Background screening of job candidates is a sign of the times in today’s workplace, but what are hiring managers and HR really getting out of them?
This new 2013 survey — Employment Screening Practices and Trends: The Era of Heightened Care and Diligence — from EmployeeScreenIQ offers some answers and insights on “how companies use background checks to make hiring decisions in a climate of rapidly evolving federal and state employment laws and the ongoing specters of workplace theft, violence and negligent hiring litigation.”
Some of the top findings of the survey:
- Employers are continuing to ask about job candidates’ criminal pasts. Some 79 percent of employers say they are asking for self-disclosure on applications despite the EEOC guidance recommending they should not ask about past criminal convictions.52 percent said they would actually be more inclined to hire a candidate who self disclosed a criminal conviction prior to a background check.
- Qualifications, references and interviewing skills are ultimately more important than an applicant’s criminal past. In fact, 71 percent of respondents said that candidates with criminal records are not hired due to their indiscretions in a mere 5 percent of instances or less.
- Resume lies aren’t deal breakers. A vast majority of respondents estimate that up to 60 percent of candidates distort or exaggerate information to some degree on their resumes. However, 51 percent indicated that just 15 percent or less of the job candidates with resume inconsistencies are not hired due to these distortions.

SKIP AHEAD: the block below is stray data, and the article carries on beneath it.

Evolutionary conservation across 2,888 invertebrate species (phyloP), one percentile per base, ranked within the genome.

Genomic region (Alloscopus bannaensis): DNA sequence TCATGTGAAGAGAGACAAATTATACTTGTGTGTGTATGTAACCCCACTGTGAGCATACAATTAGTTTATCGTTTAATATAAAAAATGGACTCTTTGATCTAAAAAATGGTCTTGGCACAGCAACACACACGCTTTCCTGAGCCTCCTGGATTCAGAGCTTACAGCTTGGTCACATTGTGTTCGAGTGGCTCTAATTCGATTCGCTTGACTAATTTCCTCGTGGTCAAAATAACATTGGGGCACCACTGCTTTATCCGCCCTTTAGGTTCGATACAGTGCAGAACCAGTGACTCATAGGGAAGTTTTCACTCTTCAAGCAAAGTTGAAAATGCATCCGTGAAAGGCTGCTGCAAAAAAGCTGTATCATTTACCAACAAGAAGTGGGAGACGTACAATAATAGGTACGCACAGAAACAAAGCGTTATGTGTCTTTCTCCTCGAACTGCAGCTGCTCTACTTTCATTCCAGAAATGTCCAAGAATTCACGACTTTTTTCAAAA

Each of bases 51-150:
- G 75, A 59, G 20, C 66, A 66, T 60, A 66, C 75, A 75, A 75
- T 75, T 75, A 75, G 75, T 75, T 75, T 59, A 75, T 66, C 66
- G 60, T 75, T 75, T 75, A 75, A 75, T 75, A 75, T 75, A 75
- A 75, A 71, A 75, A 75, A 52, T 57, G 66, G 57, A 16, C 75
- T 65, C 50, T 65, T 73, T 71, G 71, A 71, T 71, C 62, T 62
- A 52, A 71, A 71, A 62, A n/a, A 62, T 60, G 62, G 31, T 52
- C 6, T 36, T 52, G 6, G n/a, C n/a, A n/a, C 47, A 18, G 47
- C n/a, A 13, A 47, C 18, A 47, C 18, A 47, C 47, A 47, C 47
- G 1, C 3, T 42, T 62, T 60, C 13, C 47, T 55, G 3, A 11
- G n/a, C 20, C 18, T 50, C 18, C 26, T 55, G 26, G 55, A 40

- There is no love lost for social networking sites. Some 64 percent of employers say they never review the sites as part of the background screening process, despite the overall enthusiastic embrace of sites like LinkedIn, Facebook and Twitter by the business community. This is a significant jump from last year’s response of 52 percent.
Other factors at work
“The overarching takeaway from this survey is that employers seem to be screening and hiring candidates in a responsible, acceptable and legally compliant fashion,” says Nick Fishman, chief marketing officer of EmployeeScreenIQ, in a press release about the research.
He added: “While this heightened level of care and diligence is partially due to the amplified risk of lawsuits, there are other factors at work including the negative impact on morale and performance, the loss of reputation and the damage done to the employment brand when ineffective screening practices let poor candidates through the door.”
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Like it or not, employee screening and background checks are here to stay, even for many mundane or low-level jobs. As much as that may bother some, the good news from this survey is that a criminal past or other negative hits that may pop up about a candidate aren’t necessarily an automatic disqualifier for a job.
Of course, there’s a lot more details in the data that you should get into if you’re interested in this kind of stuff (and you can get a free download of the survey here).
Employment Screening Practices and Trends: The Era of Heightened Care and Diligence is drawn from responses from a total of 992 individuals representing a wide range of U.S. organizations that use employment screening firms and who completed the survey in late 2012/early 2013.